From crime to crumbling roads, Ottawa South voters look for local help

Ottawa South residents want provincial candidates to take a hard look at gang problems and issues with infrastructure, as well as ways to make life more affordability.

'The community needs work,' says first-time-voter Khaled Mohamed, 'do something about it'

Linda Barclay says rising hydro costs must be brought under control, especially for rural Ontarians. (Matthew Kupfer/CBC)

First-time voter Khaled Mohamed has a simple message for anyone running to represent Ottawa South at Queen's Park: this community has issues and "if you've got the chance, do something."

The 19-year-old's family left Egypt five years ago and relocated in Ottawa. 

"It's still violent. It still has problems," he said. "Let's not try to lie and say that this country doesn't, because it does."

Standing outside the Greenboro transit station with a gym bag slung across his shoulder, Mohamed says he knows there's a problem with gang violence and crime in Ottawa.

He's been right in the middle of it.

"Security here in this part of Ottawa is not too good: a lot of stabbings, a lot of fights."

While Mohamed doesn't know what will solve the issues, he has an idea what won't: increased police presence. 

19-year-old Khaled Mohamed wants local candidates to work with the community to find ways to help youth stay away from gangs. (Matthew Kupfer/CBC)

Between police and gangs, 'I prefer gangs'

Gang violence isn't created in a vacuum. He said youth "deal with a lot and then they grow up to be something that sometimes they're forced to be."

At the same transit station, Wais Dahair echoed Mohamed's concerns.

"There are a lot of problems with the young people," he said. "A lot of gangs, a lot of shooting in the last years."

But Dahair is also weary about relying on police to solve this most important issue. He says relations between minority communities and the police have further soured in recent years, and lost trust must be rebuilt. 

"If I saw police and gangs," he said starkly, "I prefer gangs."

'Safety is first,' says Wais Dahair about what he wants to see as Ottawa South's top election issue. (Matthew Kupfer/CBC)

According to Statistics Canada, Ottawa South has the highest number of immigrants in the region and about two out of every five residents identifies as a visible minority.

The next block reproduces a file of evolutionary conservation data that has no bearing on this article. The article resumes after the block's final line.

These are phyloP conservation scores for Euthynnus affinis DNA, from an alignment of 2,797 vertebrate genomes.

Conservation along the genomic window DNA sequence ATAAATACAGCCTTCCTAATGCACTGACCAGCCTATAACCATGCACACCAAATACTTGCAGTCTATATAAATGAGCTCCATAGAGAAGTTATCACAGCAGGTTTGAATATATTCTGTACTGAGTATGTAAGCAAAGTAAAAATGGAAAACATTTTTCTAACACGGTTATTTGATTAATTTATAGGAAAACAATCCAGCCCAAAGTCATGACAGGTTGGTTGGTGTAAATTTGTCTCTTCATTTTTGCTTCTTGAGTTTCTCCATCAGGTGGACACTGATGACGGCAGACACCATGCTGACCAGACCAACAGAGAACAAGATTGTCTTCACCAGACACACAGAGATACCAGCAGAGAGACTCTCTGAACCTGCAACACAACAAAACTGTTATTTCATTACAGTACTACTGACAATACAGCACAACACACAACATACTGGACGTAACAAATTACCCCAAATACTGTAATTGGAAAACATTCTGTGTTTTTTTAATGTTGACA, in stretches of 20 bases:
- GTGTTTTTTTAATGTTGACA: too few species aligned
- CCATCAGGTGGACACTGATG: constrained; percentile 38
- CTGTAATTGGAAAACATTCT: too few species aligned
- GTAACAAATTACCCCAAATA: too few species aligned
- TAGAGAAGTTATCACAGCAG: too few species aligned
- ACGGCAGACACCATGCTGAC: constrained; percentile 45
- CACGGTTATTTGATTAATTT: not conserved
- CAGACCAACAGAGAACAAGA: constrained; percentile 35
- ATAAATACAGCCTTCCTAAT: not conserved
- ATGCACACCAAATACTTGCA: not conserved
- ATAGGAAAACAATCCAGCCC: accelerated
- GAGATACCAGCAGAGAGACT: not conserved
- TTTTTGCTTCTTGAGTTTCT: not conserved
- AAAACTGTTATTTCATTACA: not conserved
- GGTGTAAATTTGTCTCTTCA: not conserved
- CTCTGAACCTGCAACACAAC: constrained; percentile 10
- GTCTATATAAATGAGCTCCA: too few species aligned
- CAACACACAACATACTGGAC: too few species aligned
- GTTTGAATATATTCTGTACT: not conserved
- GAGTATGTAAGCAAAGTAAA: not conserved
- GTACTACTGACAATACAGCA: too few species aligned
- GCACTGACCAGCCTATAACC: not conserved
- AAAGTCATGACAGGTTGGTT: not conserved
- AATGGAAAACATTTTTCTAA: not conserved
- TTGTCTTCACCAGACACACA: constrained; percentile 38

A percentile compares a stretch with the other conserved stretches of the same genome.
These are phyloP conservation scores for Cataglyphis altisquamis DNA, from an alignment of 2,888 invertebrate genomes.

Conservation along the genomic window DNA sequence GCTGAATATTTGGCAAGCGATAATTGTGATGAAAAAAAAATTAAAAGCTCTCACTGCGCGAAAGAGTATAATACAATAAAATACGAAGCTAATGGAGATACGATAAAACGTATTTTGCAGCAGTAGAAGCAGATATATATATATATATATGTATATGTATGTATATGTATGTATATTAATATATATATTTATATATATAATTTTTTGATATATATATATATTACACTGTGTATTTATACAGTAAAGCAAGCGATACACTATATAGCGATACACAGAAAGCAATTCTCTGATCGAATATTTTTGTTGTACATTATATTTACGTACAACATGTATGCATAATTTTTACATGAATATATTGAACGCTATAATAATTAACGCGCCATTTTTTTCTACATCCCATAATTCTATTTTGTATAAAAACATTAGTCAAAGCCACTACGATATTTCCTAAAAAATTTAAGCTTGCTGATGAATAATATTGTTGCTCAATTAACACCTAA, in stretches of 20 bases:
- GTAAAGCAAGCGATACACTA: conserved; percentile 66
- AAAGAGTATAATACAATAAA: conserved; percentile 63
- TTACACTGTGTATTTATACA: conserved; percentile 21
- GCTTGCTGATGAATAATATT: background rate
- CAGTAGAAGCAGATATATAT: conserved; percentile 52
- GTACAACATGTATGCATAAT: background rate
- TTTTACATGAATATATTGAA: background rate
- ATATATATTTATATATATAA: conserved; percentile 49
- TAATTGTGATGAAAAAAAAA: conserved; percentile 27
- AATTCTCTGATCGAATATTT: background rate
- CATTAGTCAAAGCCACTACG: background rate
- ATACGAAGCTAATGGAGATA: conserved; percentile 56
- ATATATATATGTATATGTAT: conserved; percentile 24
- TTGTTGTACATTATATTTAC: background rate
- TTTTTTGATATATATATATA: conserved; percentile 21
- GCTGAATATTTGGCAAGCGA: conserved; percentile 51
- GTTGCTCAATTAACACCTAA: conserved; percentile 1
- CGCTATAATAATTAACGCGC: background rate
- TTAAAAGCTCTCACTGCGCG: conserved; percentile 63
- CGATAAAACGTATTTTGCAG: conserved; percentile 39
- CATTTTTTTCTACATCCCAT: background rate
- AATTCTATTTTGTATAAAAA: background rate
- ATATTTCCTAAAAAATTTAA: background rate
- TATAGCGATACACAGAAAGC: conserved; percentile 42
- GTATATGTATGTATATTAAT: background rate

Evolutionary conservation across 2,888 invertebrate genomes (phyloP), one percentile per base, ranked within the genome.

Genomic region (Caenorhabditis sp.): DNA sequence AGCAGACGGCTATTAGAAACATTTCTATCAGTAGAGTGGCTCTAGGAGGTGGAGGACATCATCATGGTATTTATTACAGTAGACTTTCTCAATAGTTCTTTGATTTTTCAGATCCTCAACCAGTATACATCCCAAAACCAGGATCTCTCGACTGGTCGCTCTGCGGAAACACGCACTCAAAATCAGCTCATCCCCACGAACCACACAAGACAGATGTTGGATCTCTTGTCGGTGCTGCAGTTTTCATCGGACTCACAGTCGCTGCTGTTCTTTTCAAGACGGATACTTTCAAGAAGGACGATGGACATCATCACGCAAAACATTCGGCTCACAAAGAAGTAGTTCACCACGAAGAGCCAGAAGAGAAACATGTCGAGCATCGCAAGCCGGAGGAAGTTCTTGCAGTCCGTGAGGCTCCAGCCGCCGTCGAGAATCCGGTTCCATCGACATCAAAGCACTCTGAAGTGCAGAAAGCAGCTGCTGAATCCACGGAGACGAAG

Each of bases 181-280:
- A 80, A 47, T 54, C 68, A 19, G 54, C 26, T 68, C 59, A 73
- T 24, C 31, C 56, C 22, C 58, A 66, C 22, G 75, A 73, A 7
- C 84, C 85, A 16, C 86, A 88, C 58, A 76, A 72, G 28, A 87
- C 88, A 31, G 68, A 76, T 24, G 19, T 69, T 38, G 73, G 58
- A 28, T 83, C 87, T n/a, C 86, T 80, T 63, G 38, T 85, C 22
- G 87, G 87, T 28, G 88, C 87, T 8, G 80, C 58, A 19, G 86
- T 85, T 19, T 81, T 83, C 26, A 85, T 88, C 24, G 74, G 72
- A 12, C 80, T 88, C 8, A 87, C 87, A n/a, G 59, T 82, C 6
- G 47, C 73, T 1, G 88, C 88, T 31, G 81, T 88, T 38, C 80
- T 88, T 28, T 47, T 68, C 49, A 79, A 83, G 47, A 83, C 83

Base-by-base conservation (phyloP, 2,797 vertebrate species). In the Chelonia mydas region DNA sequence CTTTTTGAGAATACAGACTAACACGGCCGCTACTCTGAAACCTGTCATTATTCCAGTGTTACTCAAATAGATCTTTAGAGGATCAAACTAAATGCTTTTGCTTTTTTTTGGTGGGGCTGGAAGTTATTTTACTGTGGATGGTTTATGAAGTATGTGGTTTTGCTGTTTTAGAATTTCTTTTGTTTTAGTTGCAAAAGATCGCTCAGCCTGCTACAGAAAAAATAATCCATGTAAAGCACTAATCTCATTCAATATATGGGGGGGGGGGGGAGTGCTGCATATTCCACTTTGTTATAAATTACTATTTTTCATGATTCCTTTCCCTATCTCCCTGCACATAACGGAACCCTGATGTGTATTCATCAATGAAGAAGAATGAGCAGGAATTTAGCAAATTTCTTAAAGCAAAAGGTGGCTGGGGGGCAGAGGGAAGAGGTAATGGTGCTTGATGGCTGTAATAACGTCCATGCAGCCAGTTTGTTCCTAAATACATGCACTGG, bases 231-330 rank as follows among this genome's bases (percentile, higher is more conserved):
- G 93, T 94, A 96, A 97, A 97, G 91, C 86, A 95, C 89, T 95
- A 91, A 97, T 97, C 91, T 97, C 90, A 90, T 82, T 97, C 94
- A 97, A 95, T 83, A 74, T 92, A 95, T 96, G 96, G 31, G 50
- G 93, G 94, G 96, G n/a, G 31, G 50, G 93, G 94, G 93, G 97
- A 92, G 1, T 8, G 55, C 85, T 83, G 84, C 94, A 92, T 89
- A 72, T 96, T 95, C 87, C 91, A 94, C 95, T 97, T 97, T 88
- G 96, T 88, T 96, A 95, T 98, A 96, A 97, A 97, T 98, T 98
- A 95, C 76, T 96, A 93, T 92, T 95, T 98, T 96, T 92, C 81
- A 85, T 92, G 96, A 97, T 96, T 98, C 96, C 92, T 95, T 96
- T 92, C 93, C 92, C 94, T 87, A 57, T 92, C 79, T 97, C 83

On the campaign trail

Community relations with police might be far from a top campaign issue, but party leaders have weighed in. 

In the campaign's first leadership debate — one focused on Toronto issues — the PC's Doug Ford, the NDP's Andrea Horwath and the Liberals' Kathleen Wynne were asked about carding, or random street checks by police. 

That "manifestation of systemic racism" has already been banned, said Wynne, although it will take time for officers to change an "ingrained" behaviour. 

For Horwath, it's taken too long to get to that point.

"When you see racism, you have to name it," she told the crowd. "For years and years, that action didn't happen."

Ford has said community policing is needed to tackle the issue, so neighbourhoods and officers can come up with solutions together. 

Affordability a top concern

At the Conroy Pit dog park, something else is on the mind of voters. 

Linda Barclay and a few friends just spent their walk discussing the high price of gas and Hydro prices. 

"What we need right now, what we really need, is lower prices and lower taxes,," she said.  "It's a bottomless pit."

The long-weekend price spike was also noticed by politicians.

Others, including Joel Racicot, felt improving infrastructure and roads was a more pressing issue. 

"When you're driving around the city, the roads are terrible," Racicot said. 

"It sounds like a potentially silly issue, but at some point we have to pay for this stuff. How do we do that when we have one leader proposing we cut taxes drastically, cutting, for example, fuel taxes."

Ottawa South residents say they want to see elected officials decrease violence and everyday costs. 2:07

Hydro bills another concern

Barclay was far from the only person to decry the cost of Hydro, with people in several Ottawa South neighbourhoods weighing in on the debate. 

"For me, being in my early thirties, that's the big thing for me, because there's no relief," said Layla Rankin, while enjoying a picnic at Mooney's Bay. 

"I feel like there should be something coming down the line because that affects everyone."

Meanwhile, Richard Boswick brought up Hydro as an accountability issue, referencing a CBC News story that showed board members at Hydro One voted to boost their own compensation.

"It seems like everybody's out for themselves." 

CBC is coming to your riding

The Street Talk team is heading to every provincial riding in Ottawa to find out what issues matter most to the people who live there. 

From now until election day on June 7, reporters will go to Carleton, Glengarry–Prescott–Russell, Kanata–Carleton, Nepean, Orlé​ans, Ottawa Centre, Ottawa South, Ottawa West–Nepean and Ottawa–Vanier.

Then we'll take your questions to the people hoping to get your vote. 

Come back to our website each day to find out about another riding, and follow the discussion with the hashtag #CBCStreetTalk on social media. 

With files from Matthew Kupfer